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Personal tax

This information only applies in England and Wales.
Most employees rarely have to consider their tax situation as it's all calculated by their employer through PAYE. But becoming self employed - or taking on employees as a small business - means having to understand the ins and outs of personal taxation.

Income tax encompasses tax which must be paid on certain types of income, including:

  • Money earned from employment as well as job related benefits
  • Any profits made as a result of self employment
  • Most pensions (eg state pensions and private pensions)
  • Rental income (with some exceptions for live-in landlords)
  • Income derived from trusts.

It does not need to be paid in respect of:

  • Any interest on savings which falls below the savings allowance
  • Income from Individual Savings Accounts (ISAs) and National Savings Certificates
  • The first £2,000 of dividends from company shares
  • The first £1,000 of income from self-employment
  • The first £1,000 of income from property you rent (unless you're renting inder the government's Rent a Room Scheme)
  • National Lottery or Premium Bond winnings

Income tax rates

No income tax needs to be paid on income which falls within the Personal Allowance (£12,550). After that the income tax rates are as follows (2019/20 rates):

  • Personal allowance (£12,500)
  • Basic rate (£12,500 to £50,000) - 20%
  • Higher rate (£50,001 to £150,000) - 40%
  • Additional rate (over £150,000) - 45%

For further information on income tax, see the GOV.UK website.

Note that these rates only apply if you live in England, Wales or Northern Ireland. Scotland has their own tax rates listed on the Scottish Government website.

National Insurance (NI) contributions must be paid in order to qualify for certain benefits such as:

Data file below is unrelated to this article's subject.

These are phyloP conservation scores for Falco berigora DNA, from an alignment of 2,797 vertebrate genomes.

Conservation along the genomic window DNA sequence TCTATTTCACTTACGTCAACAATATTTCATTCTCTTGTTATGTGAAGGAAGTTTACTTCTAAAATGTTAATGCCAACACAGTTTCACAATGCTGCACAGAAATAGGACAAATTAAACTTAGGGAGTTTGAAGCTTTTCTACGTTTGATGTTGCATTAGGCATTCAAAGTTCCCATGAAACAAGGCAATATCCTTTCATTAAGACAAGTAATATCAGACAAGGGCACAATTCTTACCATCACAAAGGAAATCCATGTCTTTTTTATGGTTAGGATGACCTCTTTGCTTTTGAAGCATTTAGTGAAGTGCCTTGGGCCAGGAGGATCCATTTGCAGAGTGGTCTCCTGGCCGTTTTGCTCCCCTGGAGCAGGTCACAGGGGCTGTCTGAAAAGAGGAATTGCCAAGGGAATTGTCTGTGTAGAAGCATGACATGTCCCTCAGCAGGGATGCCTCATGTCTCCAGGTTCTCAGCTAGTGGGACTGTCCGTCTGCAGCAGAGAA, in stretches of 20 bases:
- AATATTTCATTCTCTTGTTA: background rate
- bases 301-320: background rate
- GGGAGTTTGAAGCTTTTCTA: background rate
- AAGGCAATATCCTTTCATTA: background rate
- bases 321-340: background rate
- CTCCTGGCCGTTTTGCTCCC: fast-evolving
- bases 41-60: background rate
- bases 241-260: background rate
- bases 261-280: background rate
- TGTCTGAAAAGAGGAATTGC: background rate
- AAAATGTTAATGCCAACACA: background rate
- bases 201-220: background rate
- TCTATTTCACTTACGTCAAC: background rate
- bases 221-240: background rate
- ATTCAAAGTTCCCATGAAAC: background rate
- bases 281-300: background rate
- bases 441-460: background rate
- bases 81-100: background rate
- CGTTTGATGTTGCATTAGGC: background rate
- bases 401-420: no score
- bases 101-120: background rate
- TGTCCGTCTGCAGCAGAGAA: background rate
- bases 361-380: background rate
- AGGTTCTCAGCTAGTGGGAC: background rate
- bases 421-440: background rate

• State pension
  • Jobseeker's allowance
  • Employment and support allowance
  • Maternity allowance
  • Bereavement payments

NI should be paid by employees who are 16 or over and earning above £116 per week.

Self-employed people usually pay 2 types of National Insurance:

  • Class 2 if your profits are £6,325 or more a year
  • Class 4 if your profits are £8632 or more a year

For the tax year 2019 to 2020, Class 2 is £3 per week and Class 4 is 9% on profits between £8,632 and £50,000 and 2% on profits over £50,000. For further information read Self-employed national insurance rates

Most employees pay Class 1 NI contributions. Current rates are 12% for earnings of £116 to £892 a week and 2% thereafter.

For further information on NI contributions, see the GOV.UK website.

Most employees pay their income tax and NI contributions through the Pay As You Earn (PAYE) system. PAYE, which forms part of the payroll handled by employers, is used to calculate the tax payable by employees and make any relevant deductions at source, paying these direct to HMRC.

Employers with at least one employee who earns at least £116 per week are generally required to operate PAYE. See the GOV.UK website for more details.

Anyone who is self employed needs to handle their own tax affairs using the Self Assessment system and pay the relevant levels of income tax and NI to HM Revenue and Customs (HMRC). There are certain deadlines (generally 31st January) by which annual assessments need to be submitted and payments made. For the 2020/2021 tax year, you need to register for Self Assessment (eg if you’re self-employed or a sole trader) by 5th October 2020.

But it's not just self employed people who need to complete self assessment. Anyone with other sources of income which do not go through PAYE may be required to carry out self assessment - see the GOV.UK website for more information.

Capital gains tax (CGT) must be paid on any profits made from the disposal of certain assets which have increased in value. CGT is commonly paid on the sale of second homes, shares or business assets.

There are various specific rates of CGT and exceptions - see the GOV.UK website for more information.

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